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Kirby Hall in Northamptonshire is a magnificent relict of a past age, owned and maintained by English Heritage. It is now half-ruined, having been abandoned by its owners in the early 18th century, and by the 19th it was in a ruinous state. This continued until 15 years ago when the gardens and some interiors were restored. It was used by Patricia Rozema in the 1999 film of Mansfield Park to represent the house owned by Sir Thomas Bertram that is so central to the book.

I ought to say, from the outset, that the 1999 version of Mansfield Park is not my favourite of any of the adaptations of Jane Austen’s novels.By a long way… It failed to hit its targets, and accordingly the film failed for me on so many levels. Fanny was depicted as a strange combination of the young Jane Austen and one of the Pankhursts, Sir Thomas was a depraved monster,Lady Bertram as a drug addict and  the slavery allusions were conveyed in a less than subtle manner….and, as ever, the multilayered meaning of the original novel was lost, and it all boiled down to a sort of strange love story.  For me the film never set alight  despite having  a rather stella cast.

And I never, ever imagined Mansfield itself as being ruined, as it was portrayed in the film. Nor being that old, for Mansfield is described as a

a spacious modern–built house,

in chapter 5 of the novel, by Mary Crawford, a woman who knew about these things. As you can clearly see from the plan below, Kirby would clearly not qualify on that score.

(Plan of Kirby Hall, ©English Heritage)

In fact the only thing that was correct about the choice of Kirby Hall as Mansfield was that it is to be found in Northamptonshire where  the novel was mainly set. But….as you can see, Kirby Hall is incomparably beautiful, and I thought you  might be interested to see it. Today  and in the next post I’ll deal with the interiors and finally I’ll write about the exteriors as used in the film.

First,  a little about the history of the Hall. It was rebuilt by Sir Humphrey  Stafford in 1570, but was completed by Sir Christopher Hatton, a favourite of Elizabeth I, in the hope she would visit so magnificent a mansion…sadly, she never came. For some years it was thought that the great Elizabethan architect, John Thorpe ( no, not that John Thorpe) was the architect of the Hall, due to an early plan of the house on which a John Thorpe has written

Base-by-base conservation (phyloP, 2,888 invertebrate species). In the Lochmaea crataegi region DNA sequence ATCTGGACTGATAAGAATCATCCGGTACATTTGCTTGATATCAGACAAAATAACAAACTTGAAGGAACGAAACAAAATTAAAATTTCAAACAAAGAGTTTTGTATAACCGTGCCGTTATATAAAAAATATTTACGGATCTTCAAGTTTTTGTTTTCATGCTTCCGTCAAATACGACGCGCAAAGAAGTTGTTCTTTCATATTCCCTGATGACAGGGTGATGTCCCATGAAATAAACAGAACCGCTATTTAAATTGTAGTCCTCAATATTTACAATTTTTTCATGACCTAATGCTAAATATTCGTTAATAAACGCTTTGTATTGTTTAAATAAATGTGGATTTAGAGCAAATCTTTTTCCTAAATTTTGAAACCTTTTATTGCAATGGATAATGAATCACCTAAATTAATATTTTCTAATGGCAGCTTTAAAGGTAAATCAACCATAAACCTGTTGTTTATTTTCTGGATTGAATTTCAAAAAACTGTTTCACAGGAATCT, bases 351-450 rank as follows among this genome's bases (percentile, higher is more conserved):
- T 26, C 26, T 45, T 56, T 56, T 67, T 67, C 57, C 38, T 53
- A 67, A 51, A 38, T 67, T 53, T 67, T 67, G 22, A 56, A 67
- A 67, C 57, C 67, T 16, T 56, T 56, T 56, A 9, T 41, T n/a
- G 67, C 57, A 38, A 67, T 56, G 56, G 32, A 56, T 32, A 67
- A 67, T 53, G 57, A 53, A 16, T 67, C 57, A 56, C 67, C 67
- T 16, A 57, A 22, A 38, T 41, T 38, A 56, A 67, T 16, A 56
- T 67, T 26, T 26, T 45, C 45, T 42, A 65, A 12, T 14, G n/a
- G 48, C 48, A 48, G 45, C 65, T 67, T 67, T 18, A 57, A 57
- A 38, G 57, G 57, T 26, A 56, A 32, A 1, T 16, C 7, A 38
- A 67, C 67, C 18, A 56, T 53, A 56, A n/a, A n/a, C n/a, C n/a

I layed  ye first stone AD 1570″

However, it has since been realised that John Thorpe was only then about 7 years old, and it was most probably his father,Thomas Thorpe a master mason who came from the nearby village of Kings Cliffe , who was most likely to be the man who oversaw the building of the mansion.  His son, John, most probably laid the foundation stone as  was a common practise during the Elizabethan era.

To the film….

The Great Hall was used as one of the main drawing rooms of the house.

Though we are not shown it, the east end of this room has a minstrels gallery, for the Great Hall was used as the main dining room for the grand Elizabethan household…

The ceiling is very beautiful…

And the door in the west wall leads to the Great Stair….

We first see The Great Stair when the young Fanny first arrives at Mansfield.

The Great Stair was meant to impress and leads upwards to the Grand State Rooms in the floors above

 

A feature of Kirby are the handrails of the staircases,which are carved from stone and set into the walls…

It is a rather wonderful space…bathed in the most beautiful light…

And the leaded lights throw interesting shadows onto the walls

And the very tactile handrails….In my next post I will describe the rooms used on the first floor. Do join me, even if this is not your favourite adaptation, as the rooms on the first floor are fascinating.

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